Citizen Science report from Science Cheerleader reporter Dr. John Ohab.
Are you interested in giving back to the community and advancing environmental science education? Become an EnvironMentor!
EnvironMentors is a mentoring program that helps prepare high school and college students for careers in environmental and related fields. Together, students and mentors develop environmentally-based science projects comprised of hands-on experiments and a scientific research paper. The year-long program culminates with a poster presentation at the annual EnvironMentors Science Fair, during which students are eligible to compete for college scholarships.
Important point: expertise in environmental science or previous mentoring experience is NOT a requirement for participation; hence, why I was able to participate in last year’s Washington, D.C. EnvironMentors program (I had no expertise and limited mentoring experience).
My student, Lalaram, was particularly interested in how microwave radiation impacts living organisms, specifically plant growth. We conducted background research and found that this very topic was the focus of NASA researcher, Dr. JW Skiles, who is investigating the long-term effects of continuous microwave energy illumination of the biosphere. That was pretty much all we needed to design a year-long research project that asked: “Do Microwaves Affect Plants?”
Our experimental design was simple, yet thorough: three groups (water, soil, and wheatgrass seeds) received increasing amounts of microwave exposure (control, 15s, 30s, 1min, 2min, and 4min). In the water condition, microwave-treated water was administered to our wheatgrass on each watering day. In the soil and seed conditions, the soil and wheat grass seeds were microwaved once at their respective exposure time and given regular control water thereafter. We had three measures: 1) the day that sprouts first emerged from the soil, 2) the length of each blade of wheatgrass over time, and 3) the percentage of seeds that sprouted. In other words, we got to microwave the living crap out wheatgrass seeds and “see what happened”.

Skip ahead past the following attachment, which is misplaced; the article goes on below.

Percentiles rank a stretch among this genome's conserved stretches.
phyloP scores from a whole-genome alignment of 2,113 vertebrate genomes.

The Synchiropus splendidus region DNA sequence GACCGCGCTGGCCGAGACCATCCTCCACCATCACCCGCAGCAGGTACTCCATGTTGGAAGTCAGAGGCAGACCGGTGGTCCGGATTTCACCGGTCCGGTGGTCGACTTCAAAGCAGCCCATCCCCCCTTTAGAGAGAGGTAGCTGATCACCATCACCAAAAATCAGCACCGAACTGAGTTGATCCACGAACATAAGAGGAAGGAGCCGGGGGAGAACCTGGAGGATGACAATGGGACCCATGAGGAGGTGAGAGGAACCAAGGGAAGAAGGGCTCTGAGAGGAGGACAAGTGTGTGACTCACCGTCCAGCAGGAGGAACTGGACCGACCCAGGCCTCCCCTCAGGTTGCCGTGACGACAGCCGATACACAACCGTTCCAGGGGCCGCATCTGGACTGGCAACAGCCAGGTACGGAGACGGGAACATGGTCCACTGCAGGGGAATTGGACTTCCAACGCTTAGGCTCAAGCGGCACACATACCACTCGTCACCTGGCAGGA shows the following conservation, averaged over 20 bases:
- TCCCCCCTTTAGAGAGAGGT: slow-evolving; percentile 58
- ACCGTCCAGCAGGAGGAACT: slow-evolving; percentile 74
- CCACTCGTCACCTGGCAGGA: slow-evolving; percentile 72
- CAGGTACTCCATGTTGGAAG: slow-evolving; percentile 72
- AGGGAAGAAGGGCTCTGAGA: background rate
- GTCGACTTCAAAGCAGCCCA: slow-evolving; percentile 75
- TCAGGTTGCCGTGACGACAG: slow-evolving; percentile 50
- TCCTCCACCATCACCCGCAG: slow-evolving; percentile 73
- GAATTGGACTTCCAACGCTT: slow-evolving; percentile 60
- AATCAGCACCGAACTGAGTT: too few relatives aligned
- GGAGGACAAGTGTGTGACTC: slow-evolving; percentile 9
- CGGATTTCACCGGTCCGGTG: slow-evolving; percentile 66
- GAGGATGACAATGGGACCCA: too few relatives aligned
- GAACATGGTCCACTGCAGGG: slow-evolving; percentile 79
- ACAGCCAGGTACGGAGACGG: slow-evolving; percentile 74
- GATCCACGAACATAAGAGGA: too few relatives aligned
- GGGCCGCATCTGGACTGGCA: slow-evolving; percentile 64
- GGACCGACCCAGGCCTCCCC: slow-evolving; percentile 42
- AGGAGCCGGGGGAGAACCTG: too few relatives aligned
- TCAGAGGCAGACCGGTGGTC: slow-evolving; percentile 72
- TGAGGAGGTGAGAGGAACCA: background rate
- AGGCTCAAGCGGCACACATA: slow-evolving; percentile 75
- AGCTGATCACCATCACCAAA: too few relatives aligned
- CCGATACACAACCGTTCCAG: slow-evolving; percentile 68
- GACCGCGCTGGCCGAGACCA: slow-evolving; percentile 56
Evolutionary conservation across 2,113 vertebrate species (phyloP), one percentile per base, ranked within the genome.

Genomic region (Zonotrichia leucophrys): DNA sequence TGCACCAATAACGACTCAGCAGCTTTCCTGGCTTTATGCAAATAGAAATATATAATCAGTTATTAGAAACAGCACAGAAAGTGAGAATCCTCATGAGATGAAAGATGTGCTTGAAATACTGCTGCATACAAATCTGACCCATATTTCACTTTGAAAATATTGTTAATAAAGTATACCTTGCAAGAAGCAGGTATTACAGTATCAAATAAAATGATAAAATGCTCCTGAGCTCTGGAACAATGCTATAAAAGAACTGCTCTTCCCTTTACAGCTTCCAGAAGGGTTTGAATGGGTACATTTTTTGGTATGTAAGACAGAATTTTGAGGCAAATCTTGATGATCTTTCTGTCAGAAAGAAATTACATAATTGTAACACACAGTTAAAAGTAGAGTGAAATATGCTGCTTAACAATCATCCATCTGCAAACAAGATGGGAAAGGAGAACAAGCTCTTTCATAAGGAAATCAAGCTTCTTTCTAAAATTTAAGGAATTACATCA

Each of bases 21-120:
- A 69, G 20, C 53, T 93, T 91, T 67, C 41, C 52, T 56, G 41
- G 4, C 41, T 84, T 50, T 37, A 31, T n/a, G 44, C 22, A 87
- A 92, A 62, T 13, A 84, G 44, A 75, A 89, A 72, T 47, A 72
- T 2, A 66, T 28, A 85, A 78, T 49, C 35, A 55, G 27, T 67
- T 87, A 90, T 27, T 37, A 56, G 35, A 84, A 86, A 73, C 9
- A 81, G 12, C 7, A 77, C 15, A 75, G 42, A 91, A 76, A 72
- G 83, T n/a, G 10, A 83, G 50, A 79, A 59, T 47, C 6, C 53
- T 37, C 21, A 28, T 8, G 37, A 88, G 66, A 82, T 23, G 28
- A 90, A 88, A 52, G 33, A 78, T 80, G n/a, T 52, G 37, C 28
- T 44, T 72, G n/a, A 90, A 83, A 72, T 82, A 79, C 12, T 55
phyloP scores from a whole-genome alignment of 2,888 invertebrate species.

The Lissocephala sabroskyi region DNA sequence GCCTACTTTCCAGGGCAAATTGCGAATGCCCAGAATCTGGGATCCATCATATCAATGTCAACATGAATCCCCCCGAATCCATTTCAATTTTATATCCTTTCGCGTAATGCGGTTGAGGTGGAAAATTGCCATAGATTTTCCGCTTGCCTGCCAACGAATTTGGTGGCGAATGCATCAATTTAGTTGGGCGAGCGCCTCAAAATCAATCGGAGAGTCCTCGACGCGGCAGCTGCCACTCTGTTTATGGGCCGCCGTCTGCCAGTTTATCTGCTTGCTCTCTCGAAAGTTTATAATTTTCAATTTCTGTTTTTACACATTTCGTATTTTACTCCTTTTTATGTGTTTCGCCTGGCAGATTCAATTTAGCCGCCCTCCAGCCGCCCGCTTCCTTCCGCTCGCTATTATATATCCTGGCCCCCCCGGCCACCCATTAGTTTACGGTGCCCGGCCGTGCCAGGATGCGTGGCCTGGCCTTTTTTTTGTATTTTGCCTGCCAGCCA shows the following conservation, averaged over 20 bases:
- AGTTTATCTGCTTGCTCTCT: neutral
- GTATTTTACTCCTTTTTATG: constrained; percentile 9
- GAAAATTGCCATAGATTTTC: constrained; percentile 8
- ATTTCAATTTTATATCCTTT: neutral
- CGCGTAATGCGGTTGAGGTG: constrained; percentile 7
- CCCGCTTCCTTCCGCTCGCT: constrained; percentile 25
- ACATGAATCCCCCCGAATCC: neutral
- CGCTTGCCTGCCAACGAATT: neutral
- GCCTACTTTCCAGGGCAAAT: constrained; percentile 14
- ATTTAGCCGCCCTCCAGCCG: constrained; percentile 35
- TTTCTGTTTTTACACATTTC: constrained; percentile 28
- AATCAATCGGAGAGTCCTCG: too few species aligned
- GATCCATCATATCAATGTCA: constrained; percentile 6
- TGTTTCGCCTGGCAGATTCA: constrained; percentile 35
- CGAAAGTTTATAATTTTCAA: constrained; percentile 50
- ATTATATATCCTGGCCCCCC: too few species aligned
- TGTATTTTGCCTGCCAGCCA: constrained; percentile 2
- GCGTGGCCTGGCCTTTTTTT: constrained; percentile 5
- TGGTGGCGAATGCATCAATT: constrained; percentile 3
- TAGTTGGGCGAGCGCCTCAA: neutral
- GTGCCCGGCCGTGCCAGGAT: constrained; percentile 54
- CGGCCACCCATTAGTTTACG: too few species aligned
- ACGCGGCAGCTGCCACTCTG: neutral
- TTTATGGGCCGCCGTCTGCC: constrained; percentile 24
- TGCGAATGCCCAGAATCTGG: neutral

It was a challenging and rewarding year for both Lalaram and me. He demonstrated persistence, fought through a number of technical challenges, and ultimately produced a final paper and presentation worthy of a college student. As I watched Lalaram grow, I learned a great deal about what it takes to motivate someone, to inspire them to contribute their strengths, and to pursue endeavors that seem at the time beyond their abilities. It was an enormously satisfying experience from start to finish.
If you’re interested in participating as a mentor or a student, I encourage you to check out the EnvironMentors homepage and the seven university chapters, which include Alabama State, Colorado State, NC State, Colleges of Fenway, UC Davis, University of Nebraska and Arkansas State.
Topics: environmental science, mentoring
Location: multiple locations throughout country
Duration: academic calendar
Cost: free or low cost
Gear: computer, scientific supplies
Level of Difficulty: moderate-difficult